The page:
Research essay abstract: Chern's characteristic class may be defined by several different ways, including algebraic topology, differential geometry, and sheaf theory. All these approaches are presented, with the main goal being to show that even though the definitions lie in different spaces, they all satisfy the Chern class axioms and are isomorphic by various theorems. To reach this goal, strong background machinery is constructed, including the complex Grassmannian as a CW-complex, a detailed setup for the splitting principle, and a thorough proof of the Chern-Weil theorem.
Research essay title: "A Review of Whitehead's Asphericity Conjecture"
Research essay abstract: This paper summarizes some of the work done to date on Whitehead's question about the asphericity of subcomplexes of an aspherical 2-complex. We start with a review of the theory of higher homotopy groups. Next, we study some of their particular properties for 2-complexes; including their translation into an algebraic structure called crossed modules. The next section includes a translation of Whitehead's conjecture using properties of crossed modules.
We also review a different approach using homotopy of finite spaces; we include a short summary of the main definitions and results of that theory, and the implications for Whitehead's conjecture. We finish the paper by considering some interesting questions that arise from the above mentioned translations.
Research essay title: "Milnor's Exotic Spheres"
Research essay abstract: In 1956, John Milnor surprised the mathematical community by exhibiting examples of smooth manifolds that were homeomorphic to the 7-sphere but not diffeomorphic to it with its standard smooth structure; this was the first example of so-called "exotic" manifolds. This paper concerns itself with John Milnor's exotic spheres. After establishing some familiar terminology and notation, we will use Morse theoretical methods to provide a means of determining whether a given manifold is homeomorphic to the n-sphere. We shall then use tools from the theory of characteristic classes to define a quantity (Milnor's invariant) that distinguishes smooth structures on manifolds. We will give Milnor's original construction of his exotic spheres and show that they are all homeomorphic to the 7-sphere but that they are not all diffeomorphic to the 7-sphere with its standard smooth structure by means of computing Milnor's invariant for these spaces. This paper assumes familiarity with elementary smooth manifold theory and Riemannian geometry, including differential forms and integration thereof, familiarity with vector bundles, elements of algebraic topology and quaternion arithmetic. Facts pertaining to these topics are freely used throughout, though many definitions are repeated to establish terminology and notation.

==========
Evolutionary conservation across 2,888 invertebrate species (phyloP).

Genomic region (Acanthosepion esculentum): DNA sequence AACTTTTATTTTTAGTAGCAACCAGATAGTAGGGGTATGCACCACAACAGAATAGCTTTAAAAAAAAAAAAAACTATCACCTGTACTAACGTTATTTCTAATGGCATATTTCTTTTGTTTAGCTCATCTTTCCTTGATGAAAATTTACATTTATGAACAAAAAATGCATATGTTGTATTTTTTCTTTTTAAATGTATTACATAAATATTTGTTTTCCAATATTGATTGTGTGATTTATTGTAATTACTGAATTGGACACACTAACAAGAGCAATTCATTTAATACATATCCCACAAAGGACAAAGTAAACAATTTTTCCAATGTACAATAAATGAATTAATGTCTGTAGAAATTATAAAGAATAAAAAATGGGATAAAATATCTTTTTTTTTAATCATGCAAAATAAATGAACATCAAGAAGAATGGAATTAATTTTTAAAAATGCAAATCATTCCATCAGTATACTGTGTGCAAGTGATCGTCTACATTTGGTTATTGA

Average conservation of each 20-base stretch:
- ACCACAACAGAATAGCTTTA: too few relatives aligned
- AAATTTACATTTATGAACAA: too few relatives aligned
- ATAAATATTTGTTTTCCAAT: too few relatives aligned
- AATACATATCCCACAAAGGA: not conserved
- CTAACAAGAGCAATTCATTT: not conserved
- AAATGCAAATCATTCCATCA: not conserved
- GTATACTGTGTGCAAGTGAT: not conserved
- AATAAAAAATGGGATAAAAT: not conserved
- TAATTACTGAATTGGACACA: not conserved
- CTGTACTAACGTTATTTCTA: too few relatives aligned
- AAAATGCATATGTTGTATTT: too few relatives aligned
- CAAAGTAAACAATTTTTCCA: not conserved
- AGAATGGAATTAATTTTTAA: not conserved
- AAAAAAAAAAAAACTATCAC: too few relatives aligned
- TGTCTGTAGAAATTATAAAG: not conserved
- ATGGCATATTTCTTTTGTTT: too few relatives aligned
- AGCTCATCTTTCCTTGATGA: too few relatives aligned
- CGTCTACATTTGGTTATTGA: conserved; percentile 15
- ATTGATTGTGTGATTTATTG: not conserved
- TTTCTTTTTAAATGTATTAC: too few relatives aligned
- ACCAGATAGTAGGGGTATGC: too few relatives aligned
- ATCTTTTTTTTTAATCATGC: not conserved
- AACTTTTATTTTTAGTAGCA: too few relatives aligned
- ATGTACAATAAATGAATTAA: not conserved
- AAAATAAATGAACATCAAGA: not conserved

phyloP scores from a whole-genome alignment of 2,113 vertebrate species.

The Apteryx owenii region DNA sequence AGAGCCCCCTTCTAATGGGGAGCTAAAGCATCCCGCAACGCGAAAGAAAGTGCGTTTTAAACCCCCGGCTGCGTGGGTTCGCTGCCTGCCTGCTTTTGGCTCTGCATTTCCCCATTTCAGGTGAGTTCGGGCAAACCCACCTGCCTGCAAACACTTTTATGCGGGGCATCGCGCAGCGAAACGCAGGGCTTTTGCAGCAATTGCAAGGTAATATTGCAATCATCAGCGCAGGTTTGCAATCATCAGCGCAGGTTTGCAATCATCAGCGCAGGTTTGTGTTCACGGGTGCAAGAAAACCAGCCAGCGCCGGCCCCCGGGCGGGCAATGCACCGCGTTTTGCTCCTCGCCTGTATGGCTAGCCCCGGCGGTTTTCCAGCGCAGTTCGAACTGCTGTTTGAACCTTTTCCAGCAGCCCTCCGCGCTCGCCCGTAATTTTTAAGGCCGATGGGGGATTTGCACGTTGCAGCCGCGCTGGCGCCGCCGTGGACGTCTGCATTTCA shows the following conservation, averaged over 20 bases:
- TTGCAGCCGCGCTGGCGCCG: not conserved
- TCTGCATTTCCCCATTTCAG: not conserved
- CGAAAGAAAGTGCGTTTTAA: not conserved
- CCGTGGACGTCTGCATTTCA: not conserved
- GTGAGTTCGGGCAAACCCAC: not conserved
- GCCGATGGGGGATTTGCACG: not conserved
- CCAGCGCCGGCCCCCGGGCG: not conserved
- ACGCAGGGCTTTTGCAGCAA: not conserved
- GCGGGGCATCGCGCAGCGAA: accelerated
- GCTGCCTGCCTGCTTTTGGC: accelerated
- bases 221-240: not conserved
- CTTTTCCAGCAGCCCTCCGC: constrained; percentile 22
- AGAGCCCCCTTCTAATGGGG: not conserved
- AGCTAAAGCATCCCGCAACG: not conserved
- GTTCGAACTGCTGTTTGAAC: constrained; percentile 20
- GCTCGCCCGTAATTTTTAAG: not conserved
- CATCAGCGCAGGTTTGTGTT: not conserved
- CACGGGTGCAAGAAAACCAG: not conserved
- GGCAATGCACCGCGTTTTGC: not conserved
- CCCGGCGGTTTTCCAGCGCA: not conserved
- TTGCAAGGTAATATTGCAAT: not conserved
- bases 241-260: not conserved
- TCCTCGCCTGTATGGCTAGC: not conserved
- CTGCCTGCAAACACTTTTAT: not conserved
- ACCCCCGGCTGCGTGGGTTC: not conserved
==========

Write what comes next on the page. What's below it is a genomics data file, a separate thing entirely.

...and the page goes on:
Thesis title: "Mean Curvature Flow in Euclidean spaces, Lagrangian Mean Curvature Flow, and Conormal Bundles"
Thesis abstract: We present the mean curvature flow in Euclidean spaces and the Lagrangian mean curvature flow. We will first study the mean curvature evolution of submanifolds in Euclidean spaces, with an emphasis on the case of hypersurfaces. Along the way we will demonstrate the basic techniques in the study of geometric flows in general (for example, various maximum principles and the treatment of singularities). After that we will move on to the study of Lagrangian mean curvature flows. We will make the relevant definitions and prove the fundamental result that the Lagrangian condition is preserved along the mean curvature flow in Kähler-Einstein manifolds, which started the extensive, and still ongoing, research on Lagrangian mean curvature flows. We will also define special Lagrangian submanifolds as calibrated submanifolds in Calabi-Yau manifolds. Finally, we will study the mean curvature flow of conormal bundles as submanifolds of Cn. Using some tools developed recently, we will show that if a surface has strictly negative curvatures, then away from the zero section, the Lagrangian mean curvature flow starting from a conormal bundle does not develop Type I singularities.